We can not offer young people a vision of a future in which they are employed, let alone employed in industries that are fulfilling. In other words they will be lucky to get a job.

Ofsted recommends:

"Traditional rules such as banning children with shaven heads and those wearing designer trainers or gang colours have proved effective in maintaining order at the best comprehensives, according to a report by Ofsted.

"Formal assemblies, regular patrols of corridors, frequent school trips, strong values and appointing good teachers are also successful methods of raising standards." (Daily Telegraph, 23/02/09)

So while we can only offer a bleak future for young people, a future that we have gifted them through social irresponsibility, we must continue to apply the jackboot in order for them to "behave". Art, music and sports have been cut from curriculums, but students will at least have "regular patrols of corridors". That this sounds more like prison than school should surprise no one in a world that praises "private sector efficiency" (presumably not that of RBS) while insisting on public sector "reform", such as privatising the postal service.

What way forward?

In light of our current situation, we need to consider what we are doing and why we are doing it. As Carlyle said, "Nothing is more terrible than activity without insight" and both teachers and students need to know what they are doing and why.

All the technology in the world will not make a boring lesson taught by a burnt-out teacher interesting. People, young and old, know when they are being patronised. Simply telling someone to "behave" is meaningless if there is not mutual respect.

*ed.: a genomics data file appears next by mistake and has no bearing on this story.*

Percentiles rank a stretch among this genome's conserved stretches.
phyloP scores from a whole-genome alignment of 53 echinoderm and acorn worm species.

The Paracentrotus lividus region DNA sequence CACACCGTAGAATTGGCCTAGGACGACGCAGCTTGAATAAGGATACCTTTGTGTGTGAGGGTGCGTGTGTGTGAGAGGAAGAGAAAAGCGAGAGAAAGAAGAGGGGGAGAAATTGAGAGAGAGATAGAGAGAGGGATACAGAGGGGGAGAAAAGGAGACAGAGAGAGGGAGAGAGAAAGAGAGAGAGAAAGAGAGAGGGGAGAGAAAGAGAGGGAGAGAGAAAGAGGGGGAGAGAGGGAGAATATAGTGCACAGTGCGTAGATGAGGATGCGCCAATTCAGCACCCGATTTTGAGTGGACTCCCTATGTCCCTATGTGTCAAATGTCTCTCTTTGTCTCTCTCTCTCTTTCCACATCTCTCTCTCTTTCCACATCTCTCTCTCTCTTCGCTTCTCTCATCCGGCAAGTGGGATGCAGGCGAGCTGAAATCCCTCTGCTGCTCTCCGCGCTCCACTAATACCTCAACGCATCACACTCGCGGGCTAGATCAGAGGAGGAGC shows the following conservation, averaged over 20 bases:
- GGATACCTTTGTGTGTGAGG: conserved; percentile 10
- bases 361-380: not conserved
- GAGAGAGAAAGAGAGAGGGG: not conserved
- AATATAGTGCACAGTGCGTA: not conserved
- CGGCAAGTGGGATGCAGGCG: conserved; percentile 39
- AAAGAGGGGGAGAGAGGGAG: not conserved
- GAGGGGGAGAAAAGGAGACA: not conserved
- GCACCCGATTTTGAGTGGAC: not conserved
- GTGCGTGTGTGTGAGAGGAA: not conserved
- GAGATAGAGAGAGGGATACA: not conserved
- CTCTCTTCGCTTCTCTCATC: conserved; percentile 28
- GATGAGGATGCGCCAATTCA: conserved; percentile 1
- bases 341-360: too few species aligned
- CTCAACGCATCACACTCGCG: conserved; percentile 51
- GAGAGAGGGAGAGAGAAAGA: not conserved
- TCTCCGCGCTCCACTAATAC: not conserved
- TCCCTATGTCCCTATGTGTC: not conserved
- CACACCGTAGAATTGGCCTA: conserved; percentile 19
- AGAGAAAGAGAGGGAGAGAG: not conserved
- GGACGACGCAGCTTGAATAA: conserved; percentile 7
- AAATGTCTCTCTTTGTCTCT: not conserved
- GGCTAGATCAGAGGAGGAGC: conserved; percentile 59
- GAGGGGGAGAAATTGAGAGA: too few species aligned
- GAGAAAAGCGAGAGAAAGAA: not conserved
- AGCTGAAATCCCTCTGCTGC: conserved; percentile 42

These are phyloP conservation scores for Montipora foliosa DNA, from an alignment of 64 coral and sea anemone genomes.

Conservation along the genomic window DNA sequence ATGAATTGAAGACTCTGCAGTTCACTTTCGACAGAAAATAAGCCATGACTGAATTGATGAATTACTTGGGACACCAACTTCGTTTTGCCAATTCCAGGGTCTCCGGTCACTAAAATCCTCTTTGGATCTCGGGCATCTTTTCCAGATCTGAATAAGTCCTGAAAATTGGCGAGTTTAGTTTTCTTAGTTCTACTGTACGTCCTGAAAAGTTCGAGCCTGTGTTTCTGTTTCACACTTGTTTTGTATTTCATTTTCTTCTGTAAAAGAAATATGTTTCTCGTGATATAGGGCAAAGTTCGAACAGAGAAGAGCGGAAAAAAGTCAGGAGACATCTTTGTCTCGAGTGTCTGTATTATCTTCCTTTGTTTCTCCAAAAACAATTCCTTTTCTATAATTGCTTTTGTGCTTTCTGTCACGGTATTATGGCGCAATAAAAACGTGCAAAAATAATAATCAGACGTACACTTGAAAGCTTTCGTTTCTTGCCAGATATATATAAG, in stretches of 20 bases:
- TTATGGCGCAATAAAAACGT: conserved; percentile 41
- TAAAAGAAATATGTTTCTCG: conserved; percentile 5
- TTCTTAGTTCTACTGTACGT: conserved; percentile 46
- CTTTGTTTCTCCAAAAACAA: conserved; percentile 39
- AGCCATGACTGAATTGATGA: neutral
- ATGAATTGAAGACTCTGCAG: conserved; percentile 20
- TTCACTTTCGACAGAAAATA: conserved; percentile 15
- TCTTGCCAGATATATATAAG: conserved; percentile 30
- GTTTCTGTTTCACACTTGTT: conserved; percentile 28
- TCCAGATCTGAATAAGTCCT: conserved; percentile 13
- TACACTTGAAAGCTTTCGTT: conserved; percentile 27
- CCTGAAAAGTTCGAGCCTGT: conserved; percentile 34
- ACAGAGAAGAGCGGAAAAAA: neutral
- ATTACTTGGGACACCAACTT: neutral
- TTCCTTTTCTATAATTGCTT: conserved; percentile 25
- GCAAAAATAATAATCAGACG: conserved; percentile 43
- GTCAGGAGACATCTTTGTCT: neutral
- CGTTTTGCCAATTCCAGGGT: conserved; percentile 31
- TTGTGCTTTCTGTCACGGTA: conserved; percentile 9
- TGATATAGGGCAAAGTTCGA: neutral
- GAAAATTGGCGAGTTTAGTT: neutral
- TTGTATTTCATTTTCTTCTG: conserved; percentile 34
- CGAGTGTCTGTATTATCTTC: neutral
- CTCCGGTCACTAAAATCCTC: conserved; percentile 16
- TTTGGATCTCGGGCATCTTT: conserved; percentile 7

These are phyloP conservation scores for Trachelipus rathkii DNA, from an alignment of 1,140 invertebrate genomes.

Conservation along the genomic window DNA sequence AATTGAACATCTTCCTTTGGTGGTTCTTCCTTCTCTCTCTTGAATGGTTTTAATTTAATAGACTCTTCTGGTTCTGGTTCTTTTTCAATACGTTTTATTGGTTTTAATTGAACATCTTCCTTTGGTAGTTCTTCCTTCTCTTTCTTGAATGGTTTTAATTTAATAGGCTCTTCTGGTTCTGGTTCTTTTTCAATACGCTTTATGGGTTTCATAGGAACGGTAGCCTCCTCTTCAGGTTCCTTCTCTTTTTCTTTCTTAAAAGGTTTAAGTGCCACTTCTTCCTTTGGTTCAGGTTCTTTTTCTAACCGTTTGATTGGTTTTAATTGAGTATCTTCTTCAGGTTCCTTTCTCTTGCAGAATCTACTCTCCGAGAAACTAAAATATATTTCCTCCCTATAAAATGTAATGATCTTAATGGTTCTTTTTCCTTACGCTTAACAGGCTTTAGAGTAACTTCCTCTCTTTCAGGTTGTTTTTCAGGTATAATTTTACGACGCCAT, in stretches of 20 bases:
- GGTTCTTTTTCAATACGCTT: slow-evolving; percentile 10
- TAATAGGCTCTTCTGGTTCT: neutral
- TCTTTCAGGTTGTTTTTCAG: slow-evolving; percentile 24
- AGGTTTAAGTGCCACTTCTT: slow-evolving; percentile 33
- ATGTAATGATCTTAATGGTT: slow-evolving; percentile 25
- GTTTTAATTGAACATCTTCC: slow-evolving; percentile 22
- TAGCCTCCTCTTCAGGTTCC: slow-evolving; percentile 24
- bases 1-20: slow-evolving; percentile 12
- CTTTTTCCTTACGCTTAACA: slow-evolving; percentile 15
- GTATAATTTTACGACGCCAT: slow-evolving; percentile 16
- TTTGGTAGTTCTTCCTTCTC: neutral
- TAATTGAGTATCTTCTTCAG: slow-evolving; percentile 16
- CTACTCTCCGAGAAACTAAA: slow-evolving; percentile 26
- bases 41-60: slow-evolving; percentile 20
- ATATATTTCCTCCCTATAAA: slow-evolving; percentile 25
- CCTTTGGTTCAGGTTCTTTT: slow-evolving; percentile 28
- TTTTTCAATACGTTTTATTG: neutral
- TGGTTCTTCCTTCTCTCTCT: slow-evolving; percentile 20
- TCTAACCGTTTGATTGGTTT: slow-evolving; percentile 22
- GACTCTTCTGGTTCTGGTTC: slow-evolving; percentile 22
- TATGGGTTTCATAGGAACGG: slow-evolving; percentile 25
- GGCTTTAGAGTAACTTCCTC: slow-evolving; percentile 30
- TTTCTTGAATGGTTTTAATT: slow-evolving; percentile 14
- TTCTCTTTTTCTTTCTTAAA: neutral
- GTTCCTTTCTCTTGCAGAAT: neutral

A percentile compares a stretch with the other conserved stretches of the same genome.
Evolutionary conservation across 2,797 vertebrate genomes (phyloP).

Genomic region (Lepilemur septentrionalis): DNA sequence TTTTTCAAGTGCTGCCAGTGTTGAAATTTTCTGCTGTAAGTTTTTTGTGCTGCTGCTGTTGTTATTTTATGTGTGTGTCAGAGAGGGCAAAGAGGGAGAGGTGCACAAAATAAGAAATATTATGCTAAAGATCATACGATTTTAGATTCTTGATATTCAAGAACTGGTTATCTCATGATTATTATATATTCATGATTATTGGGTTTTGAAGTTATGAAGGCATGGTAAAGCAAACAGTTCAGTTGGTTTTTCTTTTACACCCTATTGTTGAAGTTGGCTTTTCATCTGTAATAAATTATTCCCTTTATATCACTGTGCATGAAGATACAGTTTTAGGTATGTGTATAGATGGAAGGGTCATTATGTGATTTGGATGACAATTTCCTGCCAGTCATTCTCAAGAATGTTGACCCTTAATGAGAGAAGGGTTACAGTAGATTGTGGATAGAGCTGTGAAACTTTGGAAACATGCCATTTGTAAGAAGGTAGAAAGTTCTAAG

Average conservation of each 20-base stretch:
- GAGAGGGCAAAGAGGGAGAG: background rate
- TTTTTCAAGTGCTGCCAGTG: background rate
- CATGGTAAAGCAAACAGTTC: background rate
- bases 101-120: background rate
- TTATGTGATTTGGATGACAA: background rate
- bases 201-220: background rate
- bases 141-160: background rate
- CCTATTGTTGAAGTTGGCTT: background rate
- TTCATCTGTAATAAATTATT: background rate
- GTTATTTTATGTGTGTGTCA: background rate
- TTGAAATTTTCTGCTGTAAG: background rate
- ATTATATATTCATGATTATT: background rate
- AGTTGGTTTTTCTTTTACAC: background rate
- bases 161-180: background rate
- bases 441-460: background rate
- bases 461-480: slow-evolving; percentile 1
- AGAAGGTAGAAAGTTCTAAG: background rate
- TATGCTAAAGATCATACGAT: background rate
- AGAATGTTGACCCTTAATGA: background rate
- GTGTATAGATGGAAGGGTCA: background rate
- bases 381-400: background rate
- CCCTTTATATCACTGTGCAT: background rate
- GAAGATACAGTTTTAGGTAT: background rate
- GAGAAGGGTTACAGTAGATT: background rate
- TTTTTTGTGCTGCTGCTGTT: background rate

If we are to have an education fit for a tomorrow that we want to live in, we have to do more than "reflect" on our "practice". We need to decide what sort of world we want to live in and endeavour to create it. One way to do that is to deliver an education that emphasises critical thinking, questioning authority and developing skills for independence. This requires teachers to question not only their own practice, but the very system that they are part of.  This may mean not doing what is asked of them, whether explicitly (such as refusing to carry out certain tasks) or implicitly (by "subverting" established processes). This means a commitment to education as opposed to being dutiful. We need to critically reflect on what the educational system is achieving, and whether it is failing or succeeding in its aims. 

The question then becomes: What are its aims? Is it to enlighten – to prepare young people for the real world, to inspire them and allow them to develop their skills and creativity – or is it to indoctrinate – to create pliable, subservient wage-slaves?

If the aim is education, the system has failed. If it is indoctrination, then the system can be seen to be a success. While many students fail, graduating to prison, drug addiction, etc, even this is a success for a system of indoctrination as these individuals become object lessons of what happens when you do not conform to the requirements of the system.

However, while this may suit the needs of elites, it can hardly be said to suit the needs of the majority. There is widespread dissatisfaction among citizens in the UK, and while perceptions of crime and social breakdown may outstrip the day-to-day reality, there is no doubt that too many young people are abusing alcohol and other drugs, and engaging in acts of violence, predominately against each other. This, coupled with the legacy of waste in terms of the economy and the environment, does not bode well for the future. We have serious problems to contend with, and the solutions will need to be creative and bold. This will require that young people are educated in a manner fit for the purpose of solving these vital concerns.

Indoctrination won’t cut it.
 

The author is a lecturer on the Transitions course, which is for young people with Asperger syndrome.